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Considering a used Mini Van

I am seriously considering a used mini van to use like a work van for occasional handy man jobs.
I don’t want a pick up or a conventional work van.

I like the mini van as i can take the rear seats out and put them back in as I need them and there seems to be a large selection on the used market.

I have looked at and considering the Dodge, Honda, Toyota and Kia.
I know the Honda and Toyota are more reliable but also much more money so I want to weigh that against the Caravan and Kia Sadona which are cheaper in general.
I would like to know what folks could share about these mini vans as what to be aware of in used models…I am probably looking around 10 yrs old vehicles with a about 120k or less miles. Thanks in advance.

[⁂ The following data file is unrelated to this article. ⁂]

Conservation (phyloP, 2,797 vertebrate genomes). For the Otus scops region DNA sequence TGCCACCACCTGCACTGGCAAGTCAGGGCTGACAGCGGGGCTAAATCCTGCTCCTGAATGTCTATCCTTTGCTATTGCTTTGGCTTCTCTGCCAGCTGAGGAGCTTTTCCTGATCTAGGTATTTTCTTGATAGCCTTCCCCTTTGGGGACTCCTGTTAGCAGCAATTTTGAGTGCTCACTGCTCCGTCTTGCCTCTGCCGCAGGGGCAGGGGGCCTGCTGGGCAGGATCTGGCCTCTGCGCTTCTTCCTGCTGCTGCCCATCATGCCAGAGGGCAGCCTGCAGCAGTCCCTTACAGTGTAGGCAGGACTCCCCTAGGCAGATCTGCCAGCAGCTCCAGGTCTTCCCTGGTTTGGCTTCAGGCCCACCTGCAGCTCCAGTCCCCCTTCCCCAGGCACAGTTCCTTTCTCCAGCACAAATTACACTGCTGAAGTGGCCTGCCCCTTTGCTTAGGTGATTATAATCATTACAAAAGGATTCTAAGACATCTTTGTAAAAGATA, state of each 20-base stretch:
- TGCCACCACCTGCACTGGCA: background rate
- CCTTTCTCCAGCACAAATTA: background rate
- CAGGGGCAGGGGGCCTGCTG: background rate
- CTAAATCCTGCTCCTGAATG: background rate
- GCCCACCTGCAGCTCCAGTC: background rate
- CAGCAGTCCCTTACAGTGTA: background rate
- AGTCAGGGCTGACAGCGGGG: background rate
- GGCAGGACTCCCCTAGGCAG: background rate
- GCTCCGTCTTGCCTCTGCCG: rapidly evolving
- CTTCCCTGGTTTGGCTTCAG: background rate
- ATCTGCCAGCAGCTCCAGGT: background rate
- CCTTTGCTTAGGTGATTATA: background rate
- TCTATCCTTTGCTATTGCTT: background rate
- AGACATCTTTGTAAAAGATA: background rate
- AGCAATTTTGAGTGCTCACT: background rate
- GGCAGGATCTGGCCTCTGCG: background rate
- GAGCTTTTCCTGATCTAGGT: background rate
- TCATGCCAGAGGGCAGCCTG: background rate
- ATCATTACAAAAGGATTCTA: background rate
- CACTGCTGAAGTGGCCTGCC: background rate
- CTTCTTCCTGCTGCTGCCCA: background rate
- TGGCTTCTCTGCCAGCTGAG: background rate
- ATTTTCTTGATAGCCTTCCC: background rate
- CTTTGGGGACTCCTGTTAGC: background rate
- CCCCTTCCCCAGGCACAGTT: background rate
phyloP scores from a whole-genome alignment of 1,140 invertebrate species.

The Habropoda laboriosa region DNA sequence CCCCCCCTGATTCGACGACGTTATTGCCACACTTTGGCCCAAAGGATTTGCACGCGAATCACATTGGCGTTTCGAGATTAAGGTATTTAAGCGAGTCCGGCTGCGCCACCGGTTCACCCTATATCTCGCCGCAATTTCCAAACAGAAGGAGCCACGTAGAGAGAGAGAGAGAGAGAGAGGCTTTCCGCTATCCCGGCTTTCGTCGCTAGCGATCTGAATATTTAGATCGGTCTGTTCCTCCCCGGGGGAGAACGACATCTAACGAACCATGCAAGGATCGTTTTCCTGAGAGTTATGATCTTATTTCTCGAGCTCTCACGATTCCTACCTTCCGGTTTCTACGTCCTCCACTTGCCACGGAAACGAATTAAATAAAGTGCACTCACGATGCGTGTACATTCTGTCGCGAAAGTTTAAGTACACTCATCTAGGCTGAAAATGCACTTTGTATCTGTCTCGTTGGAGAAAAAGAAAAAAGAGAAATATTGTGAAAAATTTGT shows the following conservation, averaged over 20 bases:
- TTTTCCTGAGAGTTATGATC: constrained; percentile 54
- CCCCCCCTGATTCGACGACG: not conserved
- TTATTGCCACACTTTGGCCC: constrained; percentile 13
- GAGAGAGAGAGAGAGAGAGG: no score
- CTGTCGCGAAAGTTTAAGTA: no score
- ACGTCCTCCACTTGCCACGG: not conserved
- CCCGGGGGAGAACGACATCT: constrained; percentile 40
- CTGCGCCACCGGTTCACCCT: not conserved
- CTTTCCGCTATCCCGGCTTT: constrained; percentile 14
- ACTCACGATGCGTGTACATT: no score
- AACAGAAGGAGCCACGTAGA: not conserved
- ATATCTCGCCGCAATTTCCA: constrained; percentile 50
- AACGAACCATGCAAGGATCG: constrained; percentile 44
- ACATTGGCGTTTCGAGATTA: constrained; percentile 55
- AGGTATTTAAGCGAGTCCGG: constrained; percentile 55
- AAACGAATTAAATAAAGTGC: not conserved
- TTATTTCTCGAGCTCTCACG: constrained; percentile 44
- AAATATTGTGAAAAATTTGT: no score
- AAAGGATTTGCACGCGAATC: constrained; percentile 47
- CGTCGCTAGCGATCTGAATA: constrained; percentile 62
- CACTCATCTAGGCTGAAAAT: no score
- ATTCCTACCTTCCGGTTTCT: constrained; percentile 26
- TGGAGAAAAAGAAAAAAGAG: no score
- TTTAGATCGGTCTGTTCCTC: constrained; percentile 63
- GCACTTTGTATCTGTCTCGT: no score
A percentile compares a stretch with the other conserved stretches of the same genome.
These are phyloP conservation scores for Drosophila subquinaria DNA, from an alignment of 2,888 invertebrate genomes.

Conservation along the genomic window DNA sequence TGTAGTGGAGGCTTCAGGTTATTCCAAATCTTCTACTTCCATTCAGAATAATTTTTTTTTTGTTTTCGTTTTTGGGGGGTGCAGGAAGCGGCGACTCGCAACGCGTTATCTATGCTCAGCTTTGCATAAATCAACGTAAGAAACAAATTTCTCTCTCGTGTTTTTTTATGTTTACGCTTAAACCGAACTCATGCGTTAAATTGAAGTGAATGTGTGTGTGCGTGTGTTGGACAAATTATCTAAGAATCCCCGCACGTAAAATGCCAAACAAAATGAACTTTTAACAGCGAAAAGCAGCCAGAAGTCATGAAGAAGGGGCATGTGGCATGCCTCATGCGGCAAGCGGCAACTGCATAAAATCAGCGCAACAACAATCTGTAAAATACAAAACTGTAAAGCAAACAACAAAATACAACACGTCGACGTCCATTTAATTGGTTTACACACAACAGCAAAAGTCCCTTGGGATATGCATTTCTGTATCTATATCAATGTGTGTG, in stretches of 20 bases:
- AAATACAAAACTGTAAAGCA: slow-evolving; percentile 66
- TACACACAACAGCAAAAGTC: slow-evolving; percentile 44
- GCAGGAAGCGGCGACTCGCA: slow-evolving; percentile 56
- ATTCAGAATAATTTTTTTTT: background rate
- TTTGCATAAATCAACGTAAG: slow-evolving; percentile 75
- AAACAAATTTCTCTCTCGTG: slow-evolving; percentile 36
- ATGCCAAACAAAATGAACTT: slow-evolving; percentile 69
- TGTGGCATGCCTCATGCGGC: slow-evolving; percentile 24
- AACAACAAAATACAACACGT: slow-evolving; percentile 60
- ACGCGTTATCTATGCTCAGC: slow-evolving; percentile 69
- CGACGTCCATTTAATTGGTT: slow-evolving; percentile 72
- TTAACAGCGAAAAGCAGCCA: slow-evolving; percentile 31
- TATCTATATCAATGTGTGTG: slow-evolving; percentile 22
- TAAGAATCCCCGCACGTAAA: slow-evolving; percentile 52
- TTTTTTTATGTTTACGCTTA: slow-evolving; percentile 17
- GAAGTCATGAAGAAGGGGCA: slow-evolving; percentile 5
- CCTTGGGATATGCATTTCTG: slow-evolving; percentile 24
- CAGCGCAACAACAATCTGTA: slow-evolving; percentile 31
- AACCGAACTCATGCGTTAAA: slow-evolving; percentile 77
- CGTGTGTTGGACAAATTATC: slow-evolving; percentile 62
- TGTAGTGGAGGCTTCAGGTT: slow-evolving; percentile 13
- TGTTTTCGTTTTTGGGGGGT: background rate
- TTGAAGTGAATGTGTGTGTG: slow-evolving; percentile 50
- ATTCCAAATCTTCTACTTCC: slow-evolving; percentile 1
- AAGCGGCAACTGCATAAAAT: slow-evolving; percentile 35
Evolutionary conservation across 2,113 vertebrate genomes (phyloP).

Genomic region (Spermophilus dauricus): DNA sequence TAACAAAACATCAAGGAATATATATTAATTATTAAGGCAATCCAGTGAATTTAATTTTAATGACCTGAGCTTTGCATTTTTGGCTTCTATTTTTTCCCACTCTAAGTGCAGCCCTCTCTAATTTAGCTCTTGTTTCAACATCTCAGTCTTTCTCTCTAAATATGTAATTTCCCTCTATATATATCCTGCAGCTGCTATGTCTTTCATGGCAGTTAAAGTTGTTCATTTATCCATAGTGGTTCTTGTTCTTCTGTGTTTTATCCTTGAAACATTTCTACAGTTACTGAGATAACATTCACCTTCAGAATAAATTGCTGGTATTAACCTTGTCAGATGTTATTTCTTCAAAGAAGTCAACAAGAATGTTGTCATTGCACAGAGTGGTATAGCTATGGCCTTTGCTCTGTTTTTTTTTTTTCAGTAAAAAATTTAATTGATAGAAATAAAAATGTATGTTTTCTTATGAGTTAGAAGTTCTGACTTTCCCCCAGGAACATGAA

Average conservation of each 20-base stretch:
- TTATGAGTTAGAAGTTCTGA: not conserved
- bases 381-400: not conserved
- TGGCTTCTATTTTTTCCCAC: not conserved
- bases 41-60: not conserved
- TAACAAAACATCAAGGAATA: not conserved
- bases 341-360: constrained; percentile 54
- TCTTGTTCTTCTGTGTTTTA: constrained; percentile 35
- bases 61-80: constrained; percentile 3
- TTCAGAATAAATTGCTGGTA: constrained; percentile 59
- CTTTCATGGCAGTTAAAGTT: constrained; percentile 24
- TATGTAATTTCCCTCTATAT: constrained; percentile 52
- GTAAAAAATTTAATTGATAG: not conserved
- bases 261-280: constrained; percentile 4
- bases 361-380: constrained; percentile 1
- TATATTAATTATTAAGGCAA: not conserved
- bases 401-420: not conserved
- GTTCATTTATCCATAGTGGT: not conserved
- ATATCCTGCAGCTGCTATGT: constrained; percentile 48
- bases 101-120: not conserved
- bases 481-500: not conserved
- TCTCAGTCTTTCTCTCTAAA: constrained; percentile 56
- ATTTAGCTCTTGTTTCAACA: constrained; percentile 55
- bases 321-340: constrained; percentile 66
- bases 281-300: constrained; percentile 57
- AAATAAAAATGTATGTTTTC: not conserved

This is too easy. Find van you like, have an inspection done for about 100 to 125 dollars to see if there are any noticeable problems ( not 100 % effective but worth the money) Then drive on.

Here’s a forum site with a lot of info on the Dodge/Chrysler minivans.

http://forum.chryslerminivan.net/forum.php

I’ve had one for nearly 19 years.

According to carcomplaints.com Kia Sedona years 2015,2012,2006,2002 have the most problems and should be avoided.Dodge stop making the Caravan in 2008 but continued with the Grand Caravan until now. Grand Caravan years 2008 and 2005 have the most problems and should be avoided.

rascal, when looking at a 10 year van like the OP is current condition is all that matters. Just because some had problems not all did and it is possible all of the problems could have been taken care of.